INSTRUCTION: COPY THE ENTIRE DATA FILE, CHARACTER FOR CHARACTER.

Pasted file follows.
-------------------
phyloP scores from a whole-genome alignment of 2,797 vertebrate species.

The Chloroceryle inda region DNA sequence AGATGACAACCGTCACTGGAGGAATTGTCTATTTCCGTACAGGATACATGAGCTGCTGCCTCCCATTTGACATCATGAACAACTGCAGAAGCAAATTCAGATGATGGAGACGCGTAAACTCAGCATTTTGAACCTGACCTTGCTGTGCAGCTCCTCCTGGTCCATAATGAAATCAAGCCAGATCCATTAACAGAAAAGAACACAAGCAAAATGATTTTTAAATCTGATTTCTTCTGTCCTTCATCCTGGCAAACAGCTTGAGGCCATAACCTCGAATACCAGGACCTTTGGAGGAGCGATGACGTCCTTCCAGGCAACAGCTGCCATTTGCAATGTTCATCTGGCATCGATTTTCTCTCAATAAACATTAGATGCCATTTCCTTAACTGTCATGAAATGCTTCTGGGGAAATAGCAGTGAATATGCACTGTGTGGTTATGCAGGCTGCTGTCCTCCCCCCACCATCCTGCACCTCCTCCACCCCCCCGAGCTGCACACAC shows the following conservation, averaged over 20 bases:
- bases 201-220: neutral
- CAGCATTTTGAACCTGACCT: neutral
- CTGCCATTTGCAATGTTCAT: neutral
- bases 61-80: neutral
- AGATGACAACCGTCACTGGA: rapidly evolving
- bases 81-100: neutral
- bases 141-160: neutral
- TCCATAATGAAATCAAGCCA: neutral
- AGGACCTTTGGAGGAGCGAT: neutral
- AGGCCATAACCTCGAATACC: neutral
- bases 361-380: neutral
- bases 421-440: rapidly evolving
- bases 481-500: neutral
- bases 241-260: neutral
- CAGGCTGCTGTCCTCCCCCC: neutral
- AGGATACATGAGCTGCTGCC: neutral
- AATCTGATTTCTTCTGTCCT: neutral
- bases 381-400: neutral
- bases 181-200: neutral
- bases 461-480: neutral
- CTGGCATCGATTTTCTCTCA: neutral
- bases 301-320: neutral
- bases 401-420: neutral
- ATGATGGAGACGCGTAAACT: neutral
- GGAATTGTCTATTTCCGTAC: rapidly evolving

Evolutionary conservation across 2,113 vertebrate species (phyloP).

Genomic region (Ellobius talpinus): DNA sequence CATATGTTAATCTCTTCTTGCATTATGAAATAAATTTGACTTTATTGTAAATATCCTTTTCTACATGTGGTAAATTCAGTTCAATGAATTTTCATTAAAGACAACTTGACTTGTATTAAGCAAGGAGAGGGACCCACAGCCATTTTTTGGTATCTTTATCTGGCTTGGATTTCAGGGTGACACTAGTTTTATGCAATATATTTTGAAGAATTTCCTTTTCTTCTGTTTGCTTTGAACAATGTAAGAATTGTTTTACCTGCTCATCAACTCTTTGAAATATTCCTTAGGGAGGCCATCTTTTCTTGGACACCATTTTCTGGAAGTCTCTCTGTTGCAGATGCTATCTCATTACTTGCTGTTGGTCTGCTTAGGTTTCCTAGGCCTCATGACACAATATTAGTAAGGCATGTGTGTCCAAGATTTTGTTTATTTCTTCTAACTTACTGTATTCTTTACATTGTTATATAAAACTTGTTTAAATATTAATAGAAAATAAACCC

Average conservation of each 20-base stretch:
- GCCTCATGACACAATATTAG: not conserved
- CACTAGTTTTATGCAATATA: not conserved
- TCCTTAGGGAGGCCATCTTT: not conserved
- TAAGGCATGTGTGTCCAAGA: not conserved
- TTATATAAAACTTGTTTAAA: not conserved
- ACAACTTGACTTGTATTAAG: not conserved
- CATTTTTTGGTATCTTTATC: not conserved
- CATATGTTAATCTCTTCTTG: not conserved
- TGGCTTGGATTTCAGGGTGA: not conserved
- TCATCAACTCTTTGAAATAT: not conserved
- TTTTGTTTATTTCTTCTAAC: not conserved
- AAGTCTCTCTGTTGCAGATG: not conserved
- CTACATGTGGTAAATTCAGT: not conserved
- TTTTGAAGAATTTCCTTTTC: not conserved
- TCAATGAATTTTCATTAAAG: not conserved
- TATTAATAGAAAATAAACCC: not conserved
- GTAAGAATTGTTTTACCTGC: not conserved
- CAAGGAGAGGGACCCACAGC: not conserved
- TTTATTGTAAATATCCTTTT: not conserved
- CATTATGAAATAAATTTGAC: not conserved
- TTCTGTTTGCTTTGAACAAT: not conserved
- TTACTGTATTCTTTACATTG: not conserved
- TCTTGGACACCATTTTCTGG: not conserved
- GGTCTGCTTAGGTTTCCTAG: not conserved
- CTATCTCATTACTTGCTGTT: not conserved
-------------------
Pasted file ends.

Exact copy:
phyloP scores from a whole-genome alignment of 2,797 vertebrate species.

The Chloroceryle inda region DNA sequence AGATGACAACCGTCACTGGAGGAATTGTCTATTTCCGTACAGGATACATGAGCTGCTGCCTCCCATTTGACATCATGAACAACTGCAGAAGCAAATTCAGATGATGGAGACGCGTAAACTCAGCATTTTGAACCTGACCTTGCTGTGCAGCTCCTCCTGGTCCATAATGAAATCAAGCCAGATCCATTAACAGAAAAGAACACAAGCAAAATGATTTTTAAATCTGATTTCTTCTGTCCTTCATCCTGGCAAACAGCTTGAGGCCATAACCTCGAATACCAGGACCTTTGGAGGAGCGATGACGTCCTTCCAGGCAACAGCTGCCATTTGCAATGTTCATCTGGCATCGATTTTCTCTCAATAAACATTAGATGCCATTTCCTTAACTGTCATGAAATGCTTCTGGGGAAATAGCAGTGAATATGCACTGTGTGGTTATGCAGGCTGCTGTCCTCCCCCCACCATCCTGCACCTCCTCCACCCCCCCGAGCTGCACACAC shows the following conservation, averaged over 20 bases:
- bases 201-220: neutral
- CAGCATTTTGAACCTGACCT: neutral
- CTGCCATTTGCAATGTTCAT: neutral
- bases 61-80: neutral
- AGATGACAACCGTCACTGGA: rapidly evolving
- bases 81-100: neutral
- bases 141-160: neutral
- TCCATAATGAAATCAAGCCA: neutral
- AGGACCTTTGGAGGAGCGAT: neutral
- AGGCCATAACCTCGAATACC: neutral
- bases 361-380: neutral
- bases 421-440: rapidly evolving
- bases 481-500: neutral
- bases 241-260: neutral
- CAGGCTGCTGTCCTCCCCCC: neutral
- AGGATACATGAGCTGCTGCC: neutral
- AATCTGATTTCTTCTGTCCT: neutral
- bases 381-400: neutral
- bases 181-200: neutral
- bases 461-480: neutral
- CTGGCATCGATTTTCTCTCA: neutral
- bases 301-320: neutral
- bases 401-420: neutral
- ATGATGGAGACGCGTAAACT: neutral
- GGAATTGTCTATTTCCGTAC: rapidly evolving

Evolutionary conservation across 2,113 vertebrate species (phyloP).

Genomic region (Ellobius talpinus): DNA sequence CATATGTTAATCTCTTCTTGCATTATGAAATAAATTTGACTTTATTGTAAATATCCTTTTCTACATGTGGTAAATTCAGTTCAATGAATTTTCATTAAAGACAACTTGACTTGTATTAAGCAAGGAGAGGGACCCACAGCCATTTTTTGGTATCTTTATCTGGCTTGGATTTCAGGGTGACACTAGTTTTATGCAATATATTTTGAAGAATTTCCTTTTCTTCTGTTTGCTTTGAACAATGTAAGAATTGTTTTACCTGCTCATCAACTCTTTGAAATATTCCTTAGGGAGGCCATCTTTTCTTGGACACCATTTTCTGGAAGTCTCTCTGTTGCAGATGCTATCTCATTACTTGCTGTTGGTCTGCTTAGGTTTCCTAGGCCTCATGACACAATATTAGTAAGGCATGTGTGTCCAAGATTTTGTTTATTTCTTCTAACTTACTGTATTCTTTACATTGTTATATAAAACTTGTTTAAATATTAATAGAAAATAAACCC

Average conservation of each 20-base stretch:
- GCCTCATGACACAATATTAG: not conserved
- CACTAGTTTTATGCAATATA: not conserved
- TCCTTAGGGAGGCCATCTTT: not conserved
- TAAGGCATGTGTGTCCAAGA: not conserved
- TTATATAAAACTTGTTTAAA: not conserved
- ACAACTTGACTTGTATTAAG: not conserved
- CATTTTTTGGTATCTTTATC: not conserved
- CATATGTTAATCTCTTCTTG: not conserved
- TGGCTTGGATTTCAGGGTGA: not conserved
- TCATCAACTCTTTGAAATAT: not conserved
- TTTTGTTTATTTCTTCTAAC: not conserved
- AAGTCTCTCTGTTGCAGATG: not conserved
- CTACATGTGGTAAATTCAGT: not conserved
- TTTTGAAGAATTTCCTTTTC: not conserved
- TCAATGAATTTTCATTAAAG: not conserved
- TATTAATAGAAAATAAACCC: not conserved
- GTAAGAATTGTTTTACCTGC: not conserved
- CAAGGAGAGGGACCCACAGC: not conserved
- TTTATTGTAAATATCCTTTT: not conserved
- CATTATGAAATAAATTTGAC: not conserved
- TTCTGTTTGCTTTGAACAAT: not conserved
- TTACTGTATTCTTTACATTG: not conserved
- TCTTGGACACCATTTTCTGG: not conserved
- GGTCTGCTTAGGTTTCCTAG: not conserved
- CTATCTCATTACTTGCTGTT: not conserved